Lynn O'Shaughnessy

When should you begin taking Social Security payments?

The process that many people use to answer this question is more reflexive than contemplative. A lot of folks have already predetermined what their magic number is. At age 62, they can start collecting Social Security and they want what they've earned - NOW!

If you've saved little and are unable to work any longer, there's little need for an angst-filled examination of various scenarios. If you can't survive without early Social Security checks, you can keep the calculator in the drawer and take the reduced early-bird benefits.

For everybody else, however, there's a financial advantage to poking sticks at the actuarial beast created by the Social Security Administration. But you can't begin to formulate an intelligent attack plan until you understand what your options are.

Here's a glimpse of what's at stake: If you paid the maximum in Social Security taxes for most working years and you retired at your full retirement age in 2006, you'd be entitled to receive $24,685. The government arrives at your benefit by looking at your 35 highest earnings years in a span that reaches back to age 22. If you started the payments at 62, however, the yearly benefit would shrink to $18,437. If you held off until your 70th birthday, you'd pocket $34,184 that first year.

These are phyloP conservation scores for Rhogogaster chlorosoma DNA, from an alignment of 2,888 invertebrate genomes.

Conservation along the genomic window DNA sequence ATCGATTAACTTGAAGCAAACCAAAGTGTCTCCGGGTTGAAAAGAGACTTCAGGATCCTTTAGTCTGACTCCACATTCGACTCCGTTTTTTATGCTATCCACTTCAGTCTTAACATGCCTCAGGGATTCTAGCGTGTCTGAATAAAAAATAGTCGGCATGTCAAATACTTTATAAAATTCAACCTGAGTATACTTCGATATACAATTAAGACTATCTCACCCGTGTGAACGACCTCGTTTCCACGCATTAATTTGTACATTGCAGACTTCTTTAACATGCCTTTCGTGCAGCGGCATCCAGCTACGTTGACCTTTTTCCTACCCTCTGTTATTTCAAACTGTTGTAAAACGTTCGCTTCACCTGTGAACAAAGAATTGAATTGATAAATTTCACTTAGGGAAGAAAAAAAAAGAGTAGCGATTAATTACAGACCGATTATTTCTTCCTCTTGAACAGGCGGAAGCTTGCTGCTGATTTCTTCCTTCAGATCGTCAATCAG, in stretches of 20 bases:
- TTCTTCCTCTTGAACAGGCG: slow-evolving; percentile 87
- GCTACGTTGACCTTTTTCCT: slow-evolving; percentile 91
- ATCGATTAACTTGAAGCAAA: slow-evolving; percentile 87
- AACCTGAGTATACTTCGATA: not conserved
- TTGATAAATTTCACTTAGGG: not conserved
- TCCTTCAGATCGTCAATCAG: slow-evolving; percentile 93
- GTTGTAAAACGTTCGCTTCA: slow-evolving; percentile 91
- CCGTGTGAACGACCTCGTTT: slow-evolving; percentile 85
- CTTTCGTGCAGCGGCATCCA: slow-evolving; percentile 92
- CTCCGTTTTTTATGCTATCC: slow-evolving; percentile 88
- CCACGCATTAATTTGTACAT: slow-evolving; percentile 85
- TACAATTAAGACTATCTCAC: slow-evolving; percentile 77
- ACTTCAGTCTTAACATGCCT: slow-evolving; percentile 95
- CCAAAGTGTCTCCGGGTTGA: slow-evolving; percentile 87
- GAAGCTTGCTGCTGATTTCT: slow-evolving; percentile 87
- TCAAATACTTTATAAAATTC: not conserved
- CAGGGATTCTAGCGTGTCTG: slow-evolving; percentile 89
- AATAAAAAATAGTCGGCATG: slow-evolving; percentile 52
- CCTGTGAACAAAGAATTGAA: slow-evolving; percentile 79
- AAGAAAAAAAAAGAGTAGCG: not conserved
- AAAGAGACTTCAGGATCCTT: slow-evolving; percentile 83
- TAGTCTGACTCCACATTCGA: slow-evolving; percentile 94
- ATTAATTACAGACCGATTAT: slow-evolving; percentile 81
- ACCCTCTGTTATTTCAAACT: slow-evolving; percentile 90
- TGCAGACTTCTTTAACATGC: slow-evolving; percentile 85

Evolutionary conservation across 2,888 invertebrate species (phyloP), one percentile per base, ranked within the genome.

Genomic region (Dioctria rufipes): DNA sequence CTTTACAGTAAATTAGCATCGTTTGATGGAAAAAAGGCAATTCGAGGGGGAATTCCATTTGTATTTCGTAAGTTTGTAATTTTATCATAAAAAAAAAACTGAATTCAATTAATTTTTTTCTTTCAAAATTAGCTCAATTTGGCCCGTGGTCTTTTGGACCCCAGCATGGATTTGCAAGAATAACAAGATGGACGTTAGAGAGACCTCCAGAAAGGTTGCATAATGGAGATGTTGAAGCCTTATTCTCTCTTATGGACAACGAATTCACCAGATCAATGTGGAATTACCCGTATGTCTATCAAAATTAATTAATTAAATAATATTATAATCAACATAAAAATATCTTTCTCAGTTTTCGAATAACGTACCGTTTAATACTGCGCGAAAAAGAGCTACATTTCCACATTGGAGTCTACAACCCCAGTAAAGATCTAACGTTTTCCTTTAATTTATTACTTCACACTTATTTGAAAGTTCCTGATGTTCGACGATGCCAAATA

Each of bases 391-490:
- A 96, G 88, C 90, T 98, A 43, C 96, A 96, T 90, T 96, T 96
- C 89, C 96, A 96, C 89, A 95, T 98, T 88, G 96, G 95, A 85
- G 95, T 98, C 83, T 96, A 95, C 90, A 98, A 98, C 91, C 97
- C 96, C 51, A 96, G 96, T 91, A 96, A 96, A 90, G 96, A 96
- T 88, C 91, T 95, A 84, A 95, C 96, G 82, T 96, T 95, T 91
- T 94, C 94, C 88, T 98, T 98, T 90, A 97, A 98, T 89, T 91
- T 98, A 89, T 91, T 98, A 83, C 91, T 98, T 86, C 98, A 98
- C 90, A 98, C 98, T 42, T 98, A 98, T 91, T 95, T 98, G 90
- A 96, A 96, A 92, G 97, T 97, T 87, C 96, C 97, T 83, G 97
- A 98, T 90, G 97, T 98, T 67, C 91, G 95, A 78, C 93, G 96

People often assume that they'll come out ahead if they grab their benefits at the first opportunity, but that's often wrong. For the eager beavers, the benefit will shrink depending upon when they were born and how early they grab the cash. If you were born in 1937 or earlier, the reduction in your benefit is 6.7 percent a year, up to 20 percent, if you start the checks three years early. The federal government's actuaries aren't slouches. They've calculated payments so Americans with the typical life span will collect the same amount of money regardless of when they start cashing their checks. Typically, the break-even age is 78. If you live longer than that, it would've been better to delay your Social Security.

Here's an example: Suppose you were grappling with receiving a yearly $15,000 benefit at age 62 or waiting until full retirement age for a $20,000 benefit. Regardless of which choice you made, when you are 77 years old, you would've pocketed the exact same amount of money. But if you made it to your 78th birthday, you'd be financially rewarded if you had the patience to wait those few extra years. Meanwhile, if you'd postponed receiving any benefits until 70, your benefits, by the time you reached 80, would exceed all the Social Security cash you'd have pocketed if you started collecting checks at age 62.


Lynn O'Shaughnessy

Lynn O'Shaughnessy is the author of Retirement Bible.

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